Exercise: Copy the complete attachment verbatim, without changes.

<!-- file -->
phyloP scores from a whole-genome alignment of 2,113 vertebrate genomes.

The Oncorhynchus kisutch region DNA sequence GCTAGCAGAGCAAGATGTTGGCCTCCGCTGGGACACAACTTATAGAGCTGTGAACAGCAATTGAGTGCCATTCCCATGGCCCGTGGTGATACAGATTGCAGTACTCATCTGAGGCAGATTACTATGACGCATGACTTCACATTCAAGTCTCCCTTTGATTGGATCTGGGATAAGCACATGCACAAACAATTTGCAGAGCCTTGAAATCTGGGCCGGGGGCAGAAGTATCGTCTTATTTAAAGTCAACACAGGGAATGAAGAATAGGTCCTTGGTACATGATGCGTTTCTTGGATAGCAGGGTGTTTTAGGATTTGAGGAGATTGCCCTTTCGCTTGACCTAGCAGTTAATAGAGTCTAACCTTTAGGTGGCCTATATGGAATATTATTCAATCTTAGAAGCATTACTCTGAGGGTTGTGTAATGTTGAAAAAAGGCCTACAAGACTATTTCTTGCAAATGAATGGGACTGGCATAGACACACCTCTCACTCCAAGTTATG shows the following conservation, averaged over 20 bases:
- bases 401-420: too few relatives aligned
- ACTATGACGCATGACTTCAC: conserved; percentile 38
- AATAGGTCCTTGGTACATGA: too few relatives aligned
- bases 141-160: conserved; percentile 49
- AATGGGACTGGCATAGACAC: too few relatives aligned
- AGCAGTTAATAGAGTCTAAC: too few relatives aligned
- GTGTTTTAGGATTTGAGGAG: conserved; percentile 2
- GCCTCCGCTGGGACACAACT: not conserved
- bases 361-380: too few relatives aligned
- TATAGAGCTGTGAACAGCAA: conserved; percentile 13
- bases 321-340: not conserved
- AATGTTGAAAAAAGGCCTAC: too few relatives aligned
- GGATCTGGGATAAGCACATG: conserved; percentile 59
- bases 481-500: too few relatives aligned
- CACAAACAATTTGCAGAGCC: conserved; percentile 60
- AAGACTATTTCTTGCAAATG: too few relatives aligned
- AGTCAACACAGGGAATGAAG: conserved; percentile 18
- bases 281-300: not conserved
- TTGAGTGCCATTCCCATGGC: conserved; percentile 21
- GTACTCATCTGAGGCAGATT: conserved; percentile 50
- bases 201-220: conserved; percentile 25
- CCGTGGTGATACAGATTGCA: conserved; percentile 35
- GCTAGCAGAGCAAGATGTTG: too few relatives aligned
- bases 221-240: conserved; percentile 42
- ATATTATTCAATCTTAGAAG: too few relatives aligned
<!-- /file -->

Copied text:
phyloP scores from a whole-genome alignment of 2,113 vertebrate genomes.

The Oncorhynchus kisutch region DNA sequence GCTAGCAGAGCAAGATGTTGGCCTCCGCTGGGACACAACTTATAGAGCTGTGAACAGCAATTGAGTGCCATTCCCATGGCCCGTGGTGATACAGATTGCAGTACTCATCTGAGGCAGATTACTATGACGCATGACTTCACATTCAAGTCTCCCTTTGATTGGATCTGGGATAAGCACATGCACAAACAATTTGCAGAGCCTTGAAATCTGGGCCGGGGGCAGAAGTATCGTCTTATTTAAAGTCAACACAGGGAATGAAGAATAGGTCCTTGGTACATGATGCGTTTCTTGGATAGCAGGGTGTTTTAGGATTTGAGGAGATTGCCCTTTCGCTTGACCTAGCAGTTAATAGAGTCTAACCTTTAGGTGGCCTATATGGAATATTATTCAATCTTAGAAGCATTACTCTGAGGGTTGTGTAATGTTGAAAAAAGGCCTACAAGACTATTTCTTGCAAATGAATGGGACTGGCATAGACACACCTCTCACTCCAAGTTATG shows the following conservation, averaged over 20 bases:
- bases 401-420: too few relatives aligned
- ACTATGACGCATGACTTCAC: conserved; percentile 38
- AATAGGTCCTTGGTACATGA: too few relatives aligned
- bases 141-160: conserved; percentile 49
- AATGGGACTGGCATAGACAC: too few relatives aligned
- AGCAGTTAATAGAGTCTAAC: too few relatives aligned
- GTGTTTTAGGATTTGAGGAG: conserved; percentile 2
- GCCTCCGCTGGGACACAACT: not conserved
- bases 361-380: too few relatives aligned
- TATAGAGCTGTGAACAGCAA: conserved; percentile 13
- bases 321-340: not conserved
- AATGTTGAAAAAAGGCCTAC: too few relatives aligned
- GGATCTGGGATAAGCACATG: conserved; percentile 59
- bases 481-500: too few relatives aligned
- CACAAACAATTTGCAGAGCC: conserved; percentile 60
- AAGACTATTTCTTGCAAATG: too few relatives aligned
- AGTCAACACAGGGAATGAAG: conserved; percentile 18
- bases 281-300: not conserved
- TTGAGTGCCATTCCCATGGC: conserved; percentile 21
- GTACTCATCTGAGGCAGATT: conserved; percentile 50
- bases 201-220: conserved; percentile 25
- CCGTGGTGATACAGATTGCA: conserved; percentile 35
- GCTAGCAGAGCAAGATGTTG: too few relatives aligned
- bases 221-240: conserved; percentile 42
- ATATTATTCAATCTTAGAAG: too few relatives aligned